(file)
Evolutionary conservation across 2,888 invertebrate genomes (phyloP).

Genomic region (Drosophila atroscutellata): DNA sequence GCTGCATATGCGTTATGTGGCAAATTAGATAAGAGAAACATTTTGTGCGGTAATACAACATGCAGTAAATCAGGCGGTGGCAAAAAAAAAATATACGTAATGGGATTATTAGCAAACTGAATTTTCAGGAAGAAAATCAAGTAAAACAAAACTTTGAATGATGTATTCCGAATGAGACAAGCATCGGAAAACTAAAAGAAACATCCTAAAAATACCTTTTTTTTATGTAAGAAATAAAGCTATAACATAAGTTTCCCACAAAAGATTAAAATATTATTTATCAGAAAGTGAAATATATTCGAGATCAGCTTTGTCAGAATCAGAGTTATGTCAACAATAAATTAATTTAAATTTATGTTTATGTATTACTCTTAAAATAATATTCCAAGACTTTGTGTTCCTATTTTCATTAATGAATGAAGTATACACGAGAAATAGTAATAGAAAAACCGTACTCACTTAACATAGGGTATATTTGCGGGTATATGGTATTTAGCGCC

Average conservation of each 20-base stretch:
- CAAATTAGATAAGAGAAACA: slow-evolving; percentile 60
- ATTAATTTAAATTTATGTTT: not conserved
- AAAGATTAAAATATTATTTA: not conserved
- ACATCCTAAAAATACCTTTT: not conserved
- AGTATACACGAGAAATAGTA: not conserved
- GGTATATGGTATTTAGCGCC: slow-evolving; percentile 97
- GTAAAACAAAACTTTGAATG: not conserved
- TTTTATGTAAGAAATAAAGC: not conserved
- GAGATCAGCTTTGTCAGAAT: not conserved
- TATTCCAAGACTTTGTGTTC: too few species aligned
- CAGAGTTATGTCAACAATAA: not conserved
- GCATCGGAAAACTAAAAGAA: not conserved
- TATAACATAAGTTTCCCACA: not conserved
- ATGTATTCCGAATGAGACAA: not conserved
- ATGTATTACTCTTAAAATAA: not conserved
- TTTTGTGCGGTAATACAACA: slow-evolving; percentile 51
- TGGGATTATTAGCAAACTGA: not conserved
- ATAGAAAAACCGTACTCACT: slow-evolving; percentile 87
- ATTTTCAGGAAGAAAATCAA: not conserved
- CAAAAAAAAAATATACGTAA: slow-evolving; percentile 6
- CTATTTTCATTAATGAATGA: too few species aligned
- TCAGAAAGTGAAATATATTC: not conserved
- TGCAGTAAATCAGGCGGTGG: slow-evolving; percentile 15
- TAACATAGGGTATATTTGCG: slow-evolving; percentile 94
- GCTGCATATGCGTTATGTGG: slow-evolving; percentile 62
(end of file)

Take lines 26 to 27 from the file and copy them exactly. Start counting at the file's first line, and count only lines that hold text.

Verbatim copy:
- TGCAGTAAATCAGGCGGTGG: slow-evolving; percentile 15
- TAACATAGGGTATATTTGCG: slow-evolving; percentile 94